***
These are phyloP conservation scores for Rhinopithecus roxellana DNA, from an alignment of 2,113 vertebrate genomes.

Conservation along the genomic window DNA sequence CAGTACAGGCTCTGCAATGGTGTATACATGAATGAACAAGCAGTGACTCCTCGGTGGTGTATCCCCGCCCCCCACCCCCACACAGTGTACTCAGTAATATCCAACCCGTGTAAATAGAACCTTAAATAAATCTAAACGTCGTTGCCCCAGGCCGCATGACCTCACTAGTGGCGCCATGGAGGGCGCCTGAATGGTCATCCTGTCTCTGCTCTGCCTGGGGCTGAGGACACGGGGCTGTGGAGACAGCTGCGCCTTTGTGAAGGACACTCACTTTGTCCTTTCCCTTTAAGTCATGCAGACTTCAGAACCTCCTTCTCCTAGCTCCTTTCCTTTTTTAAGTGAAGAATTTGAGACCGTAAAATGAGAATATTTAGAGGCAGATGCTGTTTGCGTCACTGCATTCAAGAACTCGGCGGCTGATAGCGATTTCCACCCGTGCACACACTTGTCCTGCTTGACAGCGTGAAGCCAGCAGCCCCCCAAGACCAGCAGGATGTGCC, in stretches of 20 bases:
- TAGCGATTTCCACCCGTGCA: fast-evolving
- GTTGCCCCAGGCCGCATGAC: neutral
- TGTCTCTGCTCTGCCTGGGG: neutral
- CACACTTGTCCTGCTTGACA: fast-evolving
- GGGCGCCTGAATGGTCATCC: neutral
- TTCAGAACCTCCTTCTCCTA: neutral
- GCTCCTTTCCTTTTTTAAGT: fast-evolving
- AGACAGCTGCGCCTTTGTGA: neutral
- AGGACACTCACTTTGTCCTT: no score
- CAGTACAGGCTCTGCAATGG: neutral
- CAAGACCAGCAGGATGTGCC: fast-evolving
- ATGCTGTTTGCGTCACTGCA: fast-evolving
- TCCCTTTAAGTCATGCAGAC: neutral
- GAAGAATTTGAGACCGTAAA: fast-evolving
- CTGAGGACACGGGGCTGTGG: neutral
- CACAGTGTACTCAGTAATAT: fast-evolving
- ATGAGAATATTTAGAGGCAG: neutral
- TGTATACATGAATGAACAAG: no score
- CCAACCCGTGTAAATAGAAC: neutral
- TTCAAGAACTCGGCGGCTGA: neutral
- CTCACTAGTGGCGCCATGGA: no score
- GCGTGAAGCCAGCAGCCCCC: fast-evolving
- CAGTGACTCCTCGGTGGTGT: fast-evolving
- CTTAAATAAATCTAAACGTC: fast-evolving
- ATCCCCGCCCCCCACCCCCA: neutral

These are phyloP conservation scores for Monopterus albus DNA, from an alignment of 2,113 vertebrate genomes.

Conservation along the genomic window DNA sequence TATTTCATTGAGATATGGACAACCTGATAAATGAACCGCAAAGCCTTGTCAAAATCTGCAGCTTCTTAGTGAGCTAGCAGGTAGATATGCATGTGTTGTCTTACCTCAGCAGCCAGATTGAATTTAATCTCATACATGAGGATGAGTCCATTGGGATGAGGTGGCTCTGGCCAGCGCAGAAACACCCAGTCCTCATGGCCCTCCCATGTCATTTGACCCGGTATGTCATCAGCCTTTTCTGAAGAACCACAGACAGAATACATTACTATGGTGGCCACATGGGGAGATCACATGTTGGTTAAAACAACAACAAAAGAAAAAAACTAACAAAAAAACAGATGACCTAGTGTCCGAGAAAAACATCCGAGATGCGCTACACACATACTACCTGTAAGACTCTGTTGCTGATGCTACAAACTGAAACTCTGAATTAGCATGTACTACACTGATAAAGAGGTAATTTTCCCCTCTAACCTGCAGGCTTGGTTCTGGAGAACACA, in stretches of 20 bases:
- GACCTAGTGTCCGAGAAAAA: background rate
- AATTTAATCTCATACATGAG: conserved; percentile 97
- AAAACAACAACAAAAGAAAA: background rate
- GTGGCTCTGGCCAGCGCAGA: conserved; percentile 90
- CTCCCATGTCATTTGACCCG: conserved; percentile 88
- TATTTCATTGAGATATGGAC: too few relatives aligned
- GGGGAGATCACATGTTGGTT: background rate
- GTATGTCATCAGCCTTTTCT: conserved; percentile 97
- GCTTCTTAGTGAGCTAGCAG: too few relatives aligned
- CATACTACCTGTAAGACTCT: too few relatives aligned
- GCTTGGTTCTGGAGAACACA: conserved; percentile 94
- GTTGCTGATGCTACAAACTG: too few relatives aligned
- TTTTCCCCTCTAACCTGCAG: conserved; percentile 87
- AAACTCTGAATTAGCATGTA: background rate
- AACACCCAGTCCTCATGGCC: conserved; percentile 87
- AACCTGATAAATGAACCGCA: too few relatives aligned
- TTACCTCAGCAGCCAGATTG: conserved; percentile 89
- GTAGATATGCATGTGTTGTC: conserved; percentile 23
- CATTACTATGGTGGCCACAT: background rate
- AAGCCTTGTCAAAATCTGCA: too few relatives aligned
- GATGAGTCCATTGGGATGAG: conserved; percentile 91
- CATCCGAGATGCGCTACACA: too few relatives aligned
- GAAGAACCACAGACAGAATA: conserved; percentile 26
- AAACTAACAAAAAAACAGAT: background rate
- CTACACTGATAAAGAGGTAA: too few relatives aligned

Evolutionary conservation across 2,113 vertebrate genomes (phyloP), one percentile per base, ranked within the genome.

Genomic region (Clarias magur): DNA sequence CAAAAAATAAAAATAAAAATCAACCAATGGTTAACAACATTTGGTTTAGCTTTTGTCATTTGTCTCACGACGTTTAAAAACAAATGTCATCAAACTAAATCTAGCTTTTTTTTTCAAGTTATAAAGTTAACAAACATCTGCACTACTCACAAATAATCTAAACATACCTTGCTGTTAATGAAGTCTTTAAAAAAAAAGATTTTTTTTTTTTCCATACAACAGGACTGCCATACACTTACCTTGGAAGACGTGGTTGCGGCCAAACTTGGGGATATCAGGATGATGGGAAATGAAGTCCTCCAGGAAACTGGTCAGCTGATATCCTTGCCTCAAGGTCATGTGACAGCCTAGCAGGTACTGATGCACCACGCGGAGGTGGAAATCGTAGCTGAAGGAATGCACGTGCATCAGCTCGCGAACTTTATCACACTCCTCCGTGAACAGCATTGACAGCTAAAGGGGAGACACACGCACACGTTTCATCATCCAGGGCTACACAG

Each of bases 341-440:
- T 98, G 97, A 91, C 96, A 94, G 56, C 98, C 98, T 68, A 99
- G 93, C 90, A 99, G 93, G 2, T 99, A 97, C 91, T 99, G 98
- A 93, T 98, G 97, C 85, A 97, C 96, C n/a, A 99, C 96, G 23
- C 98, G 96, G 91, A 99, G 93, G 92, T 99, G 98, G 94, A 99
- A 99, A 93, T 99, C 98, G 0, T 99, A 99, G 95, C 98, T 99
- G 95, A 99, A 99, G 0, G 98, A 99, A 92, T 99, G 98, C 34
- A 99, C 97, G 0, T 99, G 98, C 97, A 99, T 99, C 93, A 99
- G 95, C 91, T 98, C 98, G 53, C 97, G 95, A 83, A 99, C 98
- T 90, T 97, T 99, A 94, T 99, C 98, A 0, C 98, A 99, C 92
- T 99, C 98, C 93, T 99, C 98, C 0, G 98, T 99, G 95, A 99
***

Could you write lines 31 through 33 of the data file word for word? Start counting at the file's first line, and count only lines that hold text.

- AATTTAATCTCATACATGAG: conserved; percentile 97
- AAAACAACAACAAAAGAAAA: background rate
- GTGGCTCTGGCCAGCGCAGA: conserved; percentile 90